Does this all sound good? Doesn’t that last track actually sound pretty bad? Does anyone else find it strange that we have a Minister of Defense who deems it necessary to remind the Admiral of the fundamental democratic value of civilian control of the armed forces, which is some kind of big problem , but isn’t it doing much else to follow up?

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The scandal is much bigger than Admiral McDonald or Major-General. Dany Fortin, whose first attempt to sue the government for dealing with an allegation against him was dismissed by a court on jurisdictional grounds just a few weeks ago. A CBC report by Ashley Burke on Thursday listed 11 senior officers, past and present, who are currently involved in some sort of sexual misconduct investigation or scandal. Ten of these officers are generals or admirals, with a naval commander completing the list.

The point here is not to assess the innocence or guilt of any of the officers – it is for the authorities. The accused is entitled to a defense and deserves to be heard. But that’s separate from the big picture: we need a functioning army, especially in these difficult times.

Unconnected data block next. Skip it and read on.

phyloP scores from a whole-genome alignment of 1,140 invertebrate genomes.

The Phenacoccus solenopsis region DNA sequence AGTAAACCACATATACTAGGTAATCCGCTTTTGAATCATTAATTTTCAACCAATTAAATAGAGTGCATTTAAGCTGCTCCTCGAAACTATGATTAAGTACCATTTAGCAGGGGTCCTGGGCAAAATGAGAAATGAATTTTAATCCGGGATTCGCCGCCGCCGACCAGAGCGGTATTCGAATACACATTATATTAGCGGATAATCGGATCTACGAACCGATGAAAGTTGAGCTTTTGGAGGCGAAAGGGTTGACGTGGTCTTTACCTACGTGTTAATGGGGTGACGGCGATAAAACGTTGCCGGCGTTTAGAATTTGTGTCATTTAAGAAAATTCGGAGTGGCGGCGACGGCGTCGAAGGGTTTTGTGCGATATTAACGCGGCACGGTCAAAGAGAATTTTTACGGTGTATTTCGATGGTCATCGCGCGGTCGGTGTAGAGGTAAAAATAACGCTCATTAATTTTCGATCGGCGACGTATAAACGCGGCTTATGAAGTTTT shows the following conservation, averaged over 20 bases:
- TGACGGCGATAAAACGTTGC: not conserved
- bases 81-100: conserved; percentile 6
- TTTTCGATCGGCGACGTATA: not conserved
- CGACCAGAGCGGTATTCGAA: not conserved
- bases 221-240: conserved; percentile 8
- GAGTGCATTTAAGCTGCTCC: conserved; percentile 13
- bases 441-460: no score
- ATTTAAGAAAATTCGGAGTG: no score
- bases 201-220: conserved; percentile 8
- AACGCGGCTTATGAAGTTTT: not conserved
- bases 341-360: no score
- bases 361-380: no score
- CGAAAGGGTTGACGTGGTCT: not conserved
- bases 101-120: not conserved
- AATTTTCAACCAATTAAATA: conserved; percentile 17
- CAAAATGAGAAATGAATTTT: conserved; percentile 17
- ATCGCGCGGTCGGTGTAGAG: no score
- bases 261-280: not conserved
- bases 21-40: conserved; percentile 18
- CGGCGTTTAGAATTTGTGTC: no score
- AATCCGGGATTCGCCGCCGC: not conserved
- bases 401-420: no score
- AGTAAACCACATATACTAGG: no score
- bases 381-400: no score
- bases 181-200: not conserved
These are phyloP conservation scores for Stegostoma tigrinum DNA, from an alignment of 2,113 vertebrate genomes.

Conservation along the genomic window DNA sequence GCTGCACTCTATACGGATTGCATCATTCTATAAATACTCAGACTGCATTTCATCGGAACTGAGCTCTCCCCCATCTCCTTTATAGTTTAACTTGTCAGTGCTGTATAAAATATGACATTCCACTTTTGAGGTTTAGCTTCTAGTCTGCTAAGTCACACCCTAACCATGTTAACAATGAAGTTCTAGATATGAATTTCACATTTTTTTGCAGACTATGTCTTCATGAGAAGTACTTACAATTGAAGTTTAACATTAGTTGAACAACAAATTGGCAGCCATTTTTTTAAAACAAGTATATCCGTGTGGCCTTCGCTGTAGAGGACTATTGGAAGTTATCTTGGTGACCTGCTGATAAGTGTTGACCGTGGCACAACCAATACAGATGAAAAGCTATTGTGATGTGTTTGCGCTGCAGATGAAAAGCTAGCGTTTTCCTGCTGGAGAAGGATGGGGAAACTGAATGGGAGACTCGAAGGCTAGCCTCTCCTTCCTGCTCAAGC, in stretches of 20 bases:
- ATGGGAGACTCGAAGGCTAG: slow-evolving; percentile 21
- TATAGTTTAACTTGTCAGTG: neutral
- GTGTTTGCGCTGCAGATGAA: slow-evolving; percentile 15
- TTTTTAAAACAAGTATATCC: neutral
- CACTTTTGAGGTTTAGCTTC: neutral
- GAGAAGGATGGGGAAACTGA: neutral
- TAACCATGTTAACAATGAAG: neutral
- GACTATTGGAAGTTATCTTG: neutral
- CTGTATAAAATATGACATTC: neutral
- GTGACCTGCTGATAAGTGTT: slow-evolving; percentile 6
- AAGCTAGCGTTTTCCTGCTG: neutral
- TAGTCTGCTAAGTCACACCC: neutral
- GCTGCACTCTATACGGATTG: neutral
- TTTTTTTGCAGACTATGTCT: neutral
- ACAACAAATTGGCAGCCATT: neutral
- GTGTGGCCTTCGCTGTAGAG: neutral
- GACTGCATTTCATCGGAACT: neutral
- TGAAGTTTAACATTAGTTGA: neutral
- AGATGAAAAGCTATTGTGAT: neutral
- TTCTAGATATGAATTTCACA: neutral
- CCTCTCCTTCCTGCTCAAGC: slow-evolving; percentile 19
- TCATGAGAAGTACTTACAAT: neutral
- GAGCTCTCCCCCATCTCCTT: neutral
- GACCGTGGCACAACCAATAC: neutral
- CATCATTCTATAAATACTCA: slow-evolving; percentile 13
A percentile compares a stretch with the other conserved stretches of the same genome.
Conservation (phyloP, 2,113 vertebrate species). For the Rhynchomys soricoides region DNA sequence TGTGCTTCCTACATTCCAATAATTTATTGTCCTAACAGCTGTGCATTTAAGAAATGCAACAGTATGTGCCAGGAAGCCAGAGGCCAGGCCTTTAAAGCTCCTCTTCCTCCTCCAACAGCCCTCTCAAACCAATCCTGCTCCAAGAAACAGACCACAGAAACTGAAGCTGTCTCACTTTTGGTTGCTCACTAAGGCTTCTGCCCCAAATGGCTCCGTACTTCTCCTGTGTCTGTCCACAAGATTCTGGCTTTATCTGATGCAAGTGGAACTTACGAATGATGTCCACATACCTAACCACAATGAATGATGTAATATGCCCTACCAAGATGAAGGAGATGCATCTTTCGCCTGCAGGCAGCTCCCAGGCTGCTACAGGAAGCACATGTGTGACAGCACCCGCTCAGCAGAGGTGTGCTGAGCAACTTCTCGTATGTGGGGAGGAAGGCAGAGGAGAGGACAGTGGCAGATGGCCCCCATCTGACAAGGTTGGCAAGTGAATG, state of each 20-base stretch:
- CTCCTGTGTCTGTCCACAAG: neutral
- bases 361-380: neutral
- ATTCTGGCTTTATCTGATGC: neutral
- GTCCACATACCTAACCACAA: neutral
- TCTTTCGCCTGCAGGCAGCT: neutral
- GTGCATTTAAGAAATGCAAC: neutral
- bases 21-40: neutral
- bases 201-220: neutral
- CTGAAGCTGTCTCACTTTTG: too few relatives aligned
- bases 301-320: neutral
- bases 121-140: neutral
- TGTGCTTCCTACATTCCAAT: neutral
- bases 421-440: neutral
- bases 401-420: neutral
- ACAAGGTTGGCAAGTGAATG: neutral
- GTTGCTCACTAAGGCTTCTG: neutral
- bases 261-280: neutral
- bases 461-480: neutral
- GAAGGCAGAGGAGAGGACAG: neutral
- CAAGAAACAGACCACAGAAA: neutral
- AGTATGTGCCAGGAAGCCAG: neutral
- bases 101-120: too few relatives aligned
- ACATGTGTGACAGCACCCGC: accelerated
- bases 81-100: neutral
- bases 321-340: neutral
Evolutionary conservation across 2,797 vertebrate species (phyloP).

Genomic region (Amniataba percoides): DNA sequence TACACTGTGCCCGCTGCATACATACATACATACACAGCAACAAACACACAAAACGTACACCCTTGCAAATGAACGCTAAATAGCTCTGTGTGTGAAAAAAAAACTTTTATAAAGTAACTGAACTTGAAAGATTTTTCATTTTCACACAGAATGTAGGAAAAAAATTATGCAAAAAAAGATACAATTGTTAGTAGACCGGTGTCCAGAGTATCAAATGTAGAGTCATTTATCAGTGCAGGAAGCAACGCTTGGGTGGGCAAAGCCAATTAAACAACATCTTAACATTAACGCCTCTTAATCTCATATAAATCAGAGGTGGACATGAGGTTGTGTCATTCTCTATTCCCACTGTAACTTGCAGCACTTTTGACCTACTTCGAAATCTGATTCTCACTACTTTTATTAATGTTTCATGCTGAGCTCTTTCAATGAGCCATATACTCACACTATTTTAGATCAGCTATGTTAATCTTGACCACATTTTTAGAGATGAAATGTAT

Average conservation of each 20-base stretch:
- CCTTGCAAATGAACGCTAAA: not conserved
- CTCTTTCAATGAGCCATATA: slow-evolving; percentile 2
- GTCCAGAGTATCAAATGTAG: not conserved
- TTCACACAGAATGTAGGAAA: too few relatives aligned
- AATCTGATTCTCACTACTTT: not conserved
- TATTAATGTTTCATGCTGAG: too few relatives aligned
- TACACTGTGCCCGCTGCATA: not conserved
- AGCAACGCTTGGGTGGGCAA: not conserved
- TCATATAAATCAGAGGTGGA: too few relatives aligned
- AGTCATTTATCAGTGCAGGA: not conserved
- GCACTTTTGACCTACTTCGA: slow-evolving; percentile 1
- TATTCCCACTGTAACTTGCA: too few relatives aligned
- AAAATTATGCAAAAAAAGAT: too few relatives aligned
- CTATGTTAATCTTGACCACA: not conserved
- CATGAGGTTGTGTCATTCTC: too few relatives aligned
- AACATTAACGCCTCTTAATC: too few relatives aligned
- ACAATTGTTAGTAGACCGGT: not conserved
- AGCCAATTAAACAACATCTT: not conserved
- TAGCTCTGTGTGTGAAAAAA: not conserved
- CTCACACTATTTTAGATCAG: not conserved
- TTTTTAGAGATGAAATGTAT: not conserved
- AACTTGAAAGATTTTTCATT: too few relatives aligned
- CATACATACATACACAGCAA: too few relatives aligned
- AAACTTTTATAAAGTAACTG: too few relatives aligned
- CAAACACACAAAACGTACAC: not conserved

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The senior command of the Canadian Armed Forces is clearly in a state of disarray. This sends a terrible message to our allies and enemies, and little can do for the morale of military fighters at a time when we have had to call them over and over again for help during the pandemic.

This is the kind of problem any federal government should be concerned about fixing, and it is also a rare case where the power to do so is entirely within the Prime Minister’s grasp. The army is entirely under federal jurisdiction. The Chief of the Defense Staff serves entirely at the pleasure of the Prime Minister. There are no tricky constitutional questions here, no pesky prime ministers. The Prime Minister and the Minister of Defense own it. It is their problem to solve.

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Yet it drags on with nothing more than disapproving statements, probably in large part because it is widely expected that Canada will have a new defense minister after the new cabinet is announced next week.

We need it, clearly. It is long overdue. But there is no reason to delay addressing this issue one more day – frankly, we’re already too late. The Prime Minister cannot fix the lingering issues of sexual misconduct in the military overnight, and it would be foolish to pretend he could. But he can solve the problem right at the top – immediately.

He was tired after the election. Who would not be ? But a month went by, and we lost a month before that when he was campaigning. There are costs to these delays, and those costs are paid first and foremost by members of the Canadian Armed Forces, including thousands of women, who cannot help but see the government’s inaction.

The responsibility ends with the Prime Minister. It’s time for him to make a call.

National post
Twitter.com/mattgurney